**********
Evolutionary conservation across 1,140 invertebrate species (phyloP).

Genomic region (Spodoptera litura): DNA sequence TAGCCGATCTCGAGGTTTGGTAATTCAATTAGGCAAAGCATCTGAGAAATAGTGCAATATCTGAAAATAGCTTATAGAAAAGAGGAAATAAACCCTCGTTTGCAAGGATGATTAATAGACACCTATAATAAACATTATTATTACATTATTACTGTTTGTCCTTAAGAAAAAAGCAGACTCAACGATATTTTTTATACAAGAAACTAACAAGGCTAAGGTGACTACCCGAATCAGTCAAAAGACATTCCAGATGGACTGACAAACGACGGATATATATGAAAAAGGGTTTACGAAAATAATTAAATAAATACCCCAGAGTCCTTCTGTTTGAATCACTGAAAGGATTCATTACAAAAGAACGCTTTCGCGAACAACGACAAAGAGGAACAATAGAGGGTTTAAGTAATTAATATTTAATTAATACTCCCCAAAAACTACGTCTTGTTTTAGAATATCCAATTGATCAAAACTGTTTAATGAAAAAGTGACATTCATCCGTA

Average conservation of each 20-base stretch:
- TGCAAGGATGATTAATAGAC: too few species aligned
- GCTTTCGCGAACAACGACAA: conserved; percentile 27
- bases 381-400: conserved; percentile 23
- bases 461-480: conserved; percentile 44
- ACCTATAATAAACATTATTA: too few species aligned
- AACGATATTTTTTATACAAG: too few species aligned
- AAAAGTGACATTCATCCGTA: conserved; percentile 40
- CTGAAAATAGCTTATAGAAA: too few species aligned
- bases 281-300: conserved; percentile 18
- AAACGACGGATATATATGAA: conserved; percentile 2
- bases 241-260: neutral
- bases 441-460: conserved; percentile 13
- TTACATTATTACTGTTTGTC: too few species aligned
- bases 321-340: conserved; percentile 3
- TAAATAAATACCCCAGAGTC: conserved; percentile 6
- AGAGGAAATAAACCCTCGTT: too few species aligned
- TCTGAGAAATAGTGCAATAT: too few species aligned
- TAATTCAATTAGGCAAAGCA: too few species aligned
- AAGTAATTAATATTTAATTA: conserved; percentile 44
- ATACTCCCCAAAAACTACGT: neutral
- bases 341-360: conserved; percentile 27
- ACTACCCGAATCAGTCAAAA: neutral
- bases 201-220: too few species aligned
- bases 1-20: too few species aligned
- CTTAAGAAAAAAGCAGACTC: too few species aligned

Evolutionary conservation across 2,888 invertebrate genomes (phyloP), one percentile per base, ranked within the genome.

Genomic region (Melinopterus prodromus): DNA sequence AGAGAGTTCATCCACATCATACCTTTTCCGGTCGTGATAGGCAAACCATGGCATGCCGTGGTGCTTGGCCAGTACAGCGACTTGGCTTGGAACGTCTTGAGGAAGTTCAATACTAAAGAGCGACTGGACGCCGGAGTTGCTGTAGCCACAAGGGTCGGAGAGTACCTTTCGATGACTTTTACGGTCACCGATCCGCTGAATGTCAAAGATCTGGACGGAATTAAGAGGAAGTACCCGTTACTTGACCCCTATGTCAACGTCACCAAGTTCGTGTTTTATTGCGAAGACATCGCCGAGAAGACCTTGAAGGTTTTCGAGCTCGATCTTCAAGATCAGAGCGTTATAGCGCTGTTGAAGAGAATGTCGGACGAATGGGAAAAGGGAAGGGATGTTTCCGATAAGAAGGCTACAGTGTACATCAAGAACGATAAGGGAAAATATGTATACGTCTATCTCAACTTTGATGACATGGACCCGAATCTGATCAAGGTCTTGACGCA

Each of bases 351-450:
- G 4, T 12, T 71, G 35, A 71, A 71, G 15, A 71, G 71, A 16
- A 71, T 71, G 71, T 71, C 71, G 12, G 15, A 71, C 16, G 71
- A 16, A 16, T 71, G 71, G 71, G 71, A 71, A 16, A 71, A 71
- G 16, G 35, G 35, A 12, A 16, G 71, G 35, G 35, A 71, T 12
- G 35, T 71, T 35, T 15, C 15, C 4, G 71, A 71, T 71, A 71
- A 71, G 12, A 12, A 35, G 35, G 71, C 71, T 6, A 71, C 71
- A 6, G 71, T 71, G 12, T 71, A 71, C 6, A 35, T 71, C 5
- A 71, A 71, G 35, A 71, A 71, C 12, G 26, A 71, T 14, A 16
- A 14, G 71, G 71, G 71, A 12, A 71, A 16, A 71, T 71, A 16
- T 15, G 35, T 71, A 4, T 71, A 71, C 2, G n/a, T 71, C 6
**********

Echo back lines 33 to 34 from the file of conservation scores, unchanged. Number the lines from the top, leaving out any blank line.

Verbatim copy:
- A 71, T 71, G 71, T 71, C 71, G 12, G 15, A 71, C 16, G 71
- A 16, A 16, T 71, G 71, G 71, G 71, A 71, A 16, A 71, A 71